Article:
Debbie McCoy: I’ll answer your question by starting with the macro-level portfolio view. As groups become more familiar with ESG or sustainable impact investing and develop considerations they want to incorporate in relation to these investments, many start by transitioning their core holdings to redirect their awareness of ESG or impact options.
Often these groups do research to figure out what thematic issues matter most to them. For some it’s climate broadly, or carbon emissions specifically; for others it might be women and children. But in the interim, a number of groups, whether families or institutions, are asserting that they want to invest differently and are changing their core investments first.
At the micro level, E, S, and G considerations always get bundled together when people talk about these issues, and that’s sensible. But from a quantitative point of view, as with any kind of research, we want to disaggregate individual issues and conduct research on each underlying issue itself. So when I think about E (environment) I incorporate elements of global climate change frameworks.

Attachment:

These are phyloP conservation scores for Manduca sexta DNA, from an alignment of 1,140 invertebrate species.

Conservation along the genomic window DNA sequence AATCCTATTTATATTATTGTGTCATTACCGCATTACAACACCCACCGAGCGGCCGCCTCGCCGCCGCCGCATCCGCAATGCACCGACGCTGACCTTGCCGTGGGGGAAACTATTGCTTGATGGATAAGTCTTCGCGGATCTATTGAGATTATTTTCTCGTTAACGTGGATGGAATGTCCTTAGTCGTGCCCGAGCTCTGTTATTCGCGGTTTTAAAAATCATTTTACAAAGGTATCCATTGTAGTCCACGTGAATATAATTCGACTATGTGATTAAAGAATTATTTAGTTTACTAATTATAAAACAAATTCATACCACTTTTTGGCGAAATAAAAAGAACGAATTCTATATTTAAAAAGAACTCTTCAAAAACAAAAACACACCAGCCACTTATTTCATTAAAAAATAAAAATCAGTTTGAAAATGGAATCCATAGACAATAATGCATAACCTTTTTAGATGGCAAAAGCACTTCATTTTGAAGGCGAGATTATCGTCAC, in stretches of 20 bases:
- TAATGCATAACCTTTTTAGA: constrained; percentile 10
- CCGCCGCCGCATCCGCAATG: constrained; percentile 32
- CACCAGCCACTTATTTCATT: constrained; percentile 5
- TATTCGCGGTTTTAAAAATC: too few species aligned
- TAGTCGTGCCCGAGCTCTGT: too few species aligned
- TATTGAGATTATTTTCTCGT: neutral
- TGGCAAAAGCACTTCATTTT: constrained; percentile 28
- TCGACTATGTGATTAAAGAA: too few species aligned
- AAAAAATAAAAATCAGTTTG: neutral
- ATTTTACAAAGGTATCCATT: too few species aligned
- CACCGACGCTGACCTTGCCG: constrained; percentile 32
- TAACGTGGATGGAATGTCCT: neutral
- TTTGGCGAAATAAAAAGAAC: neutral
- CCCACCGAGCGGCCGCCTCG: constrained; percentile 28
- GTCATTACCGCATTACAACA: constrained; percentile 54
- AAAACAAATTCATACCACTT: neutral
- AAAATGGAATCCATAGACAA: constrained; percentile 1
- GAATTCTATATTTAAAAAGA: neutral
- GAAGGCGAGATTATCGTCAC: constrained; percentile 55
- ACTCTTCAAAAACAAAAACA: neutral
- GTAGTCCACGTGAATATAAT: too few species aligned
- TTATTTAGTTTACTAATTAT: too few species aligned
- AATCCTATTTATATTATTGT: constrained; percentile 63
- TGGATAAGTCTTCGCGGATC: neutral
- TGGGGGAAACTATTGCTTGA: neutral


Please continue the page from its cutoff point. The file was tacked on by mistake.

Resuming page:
For example, mitigation is really about reducing carbon emissions in company activities, and that’s one important element in positioning a portfolio. I don’t think it’s the only environment-related element, however, because companies are organic; they change. During this period of economic adaptation and transition with regard to how companies interact with resources, we’re using our research to capture the ways in which companies are becoming more “green innovative.” Some companies are literally creating new products and services. In other cases, we can use our data analysis skills to ascertain how companies are changing their internal processes to match their environmental awareness. So that’s an area where we think “E” portfolio research is deeper than the headline.
In our quantitative work, we have given ourselves latitude to take into account certain issues that are societally important, fall outside the traditional ESG lens, but relate to sustainability or impact issues, so we analyze data for them too. It’s the individual-level E, S, and G analyses that makes me hesitate to consistently consider ESG an aggregated “factor.” Our work demonstrates that each of these issues has a different way of playing out in companies, so we prefer analyzing data on these discrete considerations. What we are doing in portfolio construction is optimizing on the basis of additional information and characteristics.